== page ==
These are the settings and techniques I use to shoot motorsport photography

Motorsport photography by Christian Knowles
This capture in wet weather shows how a good panning technique and a fast shutter speed can result in amazing motorsport photography. 1/250 sec, f/9, ISO 640 (Image credit: Christian Knowles)

This image of 2021 MotoGP world champion Fabio Quartararo was taken in wet conditions, during the third and final practice session before the British Grand Prix at Silverstone. It shows his commitment and bravery in conditions where the slightest error could have resulted in an accident.

Motorsport is high-speed and high-adrenaline; here are five things to keep in mind to make sure you capture the moment as it speeds by...

Find the right position 

To capture an image like this, you need to be on the inside of a corner as the rider comes towards you. It helps if the light is behind so you can get a better exposure and make sure you have enough space to pan without bumping into objects or people. This image was captured through fencing, but many circuits have vantage points with no visual obstructions. 

Choose a suitable lens

Telephoto lenses are best suited for shooting fast action and the longer the focal range the better. You don’t need expensive primes, though – I use a 150-600mm super-telephoto lens to give me a great range and such lenses are extremely versatile for the price. If your budget won’t stretch this far, then a more affordable 100-400mm zoom will be fine.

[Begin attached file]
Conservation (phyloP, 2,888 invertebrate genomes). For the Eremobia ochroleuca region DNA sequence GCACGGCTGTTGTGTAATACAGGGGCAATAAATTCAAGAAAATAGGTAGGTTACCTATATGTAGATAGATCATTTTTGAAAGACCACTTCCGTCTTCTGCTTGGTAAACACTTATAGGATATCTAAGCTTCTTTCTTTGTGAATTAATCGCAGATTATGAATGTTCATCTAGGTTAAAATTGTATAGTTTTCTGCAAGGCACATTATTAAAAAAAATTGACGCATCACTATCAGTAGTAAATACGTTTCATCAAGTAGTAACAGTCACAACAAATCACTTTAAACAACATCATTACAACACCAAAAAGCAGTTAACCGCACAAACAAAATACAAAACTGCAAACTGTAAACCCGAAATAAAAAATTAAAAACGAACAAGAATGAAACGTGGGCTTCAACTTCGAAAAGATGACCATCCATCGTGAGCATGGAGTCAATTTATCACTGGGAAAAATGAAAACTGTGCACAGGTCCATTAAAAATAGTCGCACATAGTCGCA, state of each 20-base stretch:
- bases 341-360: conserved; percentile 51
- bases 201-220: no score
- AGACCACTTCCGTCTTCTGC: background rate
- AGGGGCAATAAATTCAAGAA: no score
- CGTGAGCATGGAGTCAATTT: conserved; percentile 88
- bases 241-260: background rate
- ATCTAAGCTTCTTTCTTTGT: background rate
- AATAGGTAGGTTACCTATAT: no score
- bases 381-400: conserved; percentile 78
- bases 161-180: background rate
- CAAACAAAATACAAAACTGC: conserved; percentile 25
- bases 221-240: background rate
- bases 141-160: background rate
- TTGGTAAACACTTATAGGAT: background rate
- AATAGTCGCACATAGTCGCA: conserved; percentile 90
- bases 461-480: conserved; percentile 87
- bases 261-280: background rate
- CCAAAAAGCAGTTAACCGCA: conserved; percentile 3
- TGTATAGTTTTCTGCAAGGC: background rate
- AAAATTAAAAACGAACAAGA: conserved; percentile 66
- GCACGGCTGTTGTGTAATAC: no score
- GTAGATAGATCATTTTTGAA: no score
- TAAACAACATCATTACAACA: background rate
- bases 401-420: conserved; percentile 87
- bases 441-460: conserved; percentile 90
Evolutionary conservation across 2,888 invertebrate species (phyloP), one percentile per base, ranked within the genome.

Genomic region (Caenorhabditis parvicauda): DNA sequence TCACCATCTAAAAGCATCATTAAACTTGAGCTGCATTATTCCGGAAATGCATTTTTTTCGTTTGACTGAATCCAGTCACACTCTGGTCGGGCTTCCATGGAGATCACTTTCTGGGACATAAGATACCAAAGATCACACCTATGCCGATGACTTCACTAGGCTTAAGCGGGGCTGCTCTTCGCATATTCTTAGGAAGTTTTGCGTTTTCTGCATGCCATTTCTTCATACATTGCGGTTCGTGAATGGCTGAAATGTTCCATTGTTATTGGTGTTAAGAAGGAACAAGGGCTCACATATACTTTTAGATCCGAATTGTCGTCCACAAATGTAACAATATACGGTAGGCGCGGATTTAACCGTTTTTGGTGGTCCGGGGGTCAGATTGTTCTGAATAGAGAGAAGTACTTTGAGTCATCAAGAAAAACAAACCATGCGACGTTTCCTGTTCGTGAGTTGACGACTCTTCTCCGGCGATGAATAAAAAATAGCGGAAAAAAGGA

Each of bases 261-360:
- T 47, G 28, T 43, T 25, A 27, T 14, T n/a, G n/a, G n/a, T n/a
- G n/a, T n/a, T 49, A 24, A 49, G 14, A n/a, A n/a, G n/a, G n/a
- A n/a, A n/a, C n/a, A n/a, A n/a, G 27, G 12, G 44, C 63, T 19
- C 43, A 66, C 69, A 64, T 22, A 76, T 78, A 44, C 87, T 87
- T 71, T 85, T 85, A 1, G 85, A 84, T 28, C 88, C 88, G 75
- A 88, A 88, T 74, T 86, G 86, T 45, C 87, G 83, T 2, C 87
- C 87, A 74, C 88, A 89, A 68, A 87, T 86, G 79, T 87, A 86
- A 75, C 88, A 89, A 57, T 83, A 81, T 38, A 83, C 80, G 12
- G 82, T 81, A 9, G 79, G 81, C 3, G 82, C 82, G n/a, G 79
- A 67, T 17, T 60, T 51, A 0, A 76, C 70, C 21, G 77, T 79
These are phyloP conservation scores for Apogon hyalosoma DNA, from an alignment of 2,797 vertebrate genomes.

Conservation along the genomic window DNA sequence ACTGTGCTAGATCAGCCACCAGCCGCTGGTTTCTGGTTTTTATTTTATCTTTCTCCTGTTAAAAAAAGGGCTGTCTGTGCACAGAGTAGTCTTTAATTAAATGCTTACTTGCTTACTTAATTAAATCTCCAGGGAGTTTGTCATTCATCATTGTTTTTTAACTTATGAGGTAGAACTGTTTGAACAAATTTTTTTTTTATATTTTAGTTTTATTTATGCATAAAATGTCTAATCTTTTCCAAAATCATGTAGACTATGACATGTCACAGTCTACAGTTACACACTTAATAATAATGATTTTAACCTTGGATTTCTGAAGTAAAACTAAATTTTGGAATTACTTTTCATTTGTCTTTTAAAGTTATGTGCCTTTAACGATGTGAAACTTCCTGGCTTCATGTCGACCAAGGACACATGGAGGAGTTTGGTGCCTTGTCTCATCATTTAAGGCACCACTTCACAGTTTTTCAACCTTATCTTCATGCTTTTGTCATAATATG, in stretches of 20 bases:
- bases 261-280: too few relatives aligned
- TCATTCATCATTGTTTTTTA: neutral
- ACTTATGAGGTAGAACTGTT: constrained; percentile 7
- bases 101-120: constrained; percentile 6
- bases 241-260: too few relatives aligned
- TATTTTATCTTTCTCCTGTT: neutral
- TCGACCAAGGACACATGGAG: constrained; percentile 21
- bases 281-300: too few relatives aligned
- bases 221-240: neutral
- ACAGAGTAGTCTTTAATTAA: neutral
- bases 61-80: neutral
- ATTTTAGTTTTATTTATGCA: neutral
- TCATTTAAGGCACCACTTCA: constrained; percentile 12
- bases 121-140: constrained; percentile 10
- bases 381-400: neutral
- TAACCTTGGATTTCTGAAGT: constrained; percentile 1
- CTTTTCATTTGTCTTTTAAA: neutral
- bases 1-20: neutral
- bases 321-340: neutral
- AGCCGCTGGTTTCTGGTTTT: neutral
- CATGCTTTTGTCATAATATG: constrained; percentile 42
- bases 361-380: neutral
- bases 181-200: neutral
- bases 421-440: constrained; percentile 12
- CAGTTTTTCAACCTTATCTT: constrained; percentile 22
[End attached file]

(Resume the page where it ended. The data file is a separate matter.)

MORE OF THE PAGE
Get down low

I find that action images look best when captured from a low angle, so get down as low as you can when working behind a barrier. Try to give your subject space to travel into, as this will make the image more visually pleasing for your audience. It’s not always possible to do this in the field, but you can apply the necessary crop when editing afterwards.

Try these camera settings

Use Continuous autofocus to keep your subject sharp as it travels towards you. For this particular image (above), the exposure was 1/250 sec at f/9, with the ISO range set between 100 and 800. Due to the distance between myself and the subject, the fencing is not visible. Use image stabilization if you wish, but I wouldn’t recommend doing this when shooting at speeds of 1/100 sec or below.

Pan for gold

To pan, stand with your feet shoulder-width apart and slightly pointing to your end position. Support the bottom of the lens with your left arm extended as far as possible and be as smooth as you can through the panning movement. You could use a monopod for extra support and balance the lens by placing your hand on the top of the barrel.

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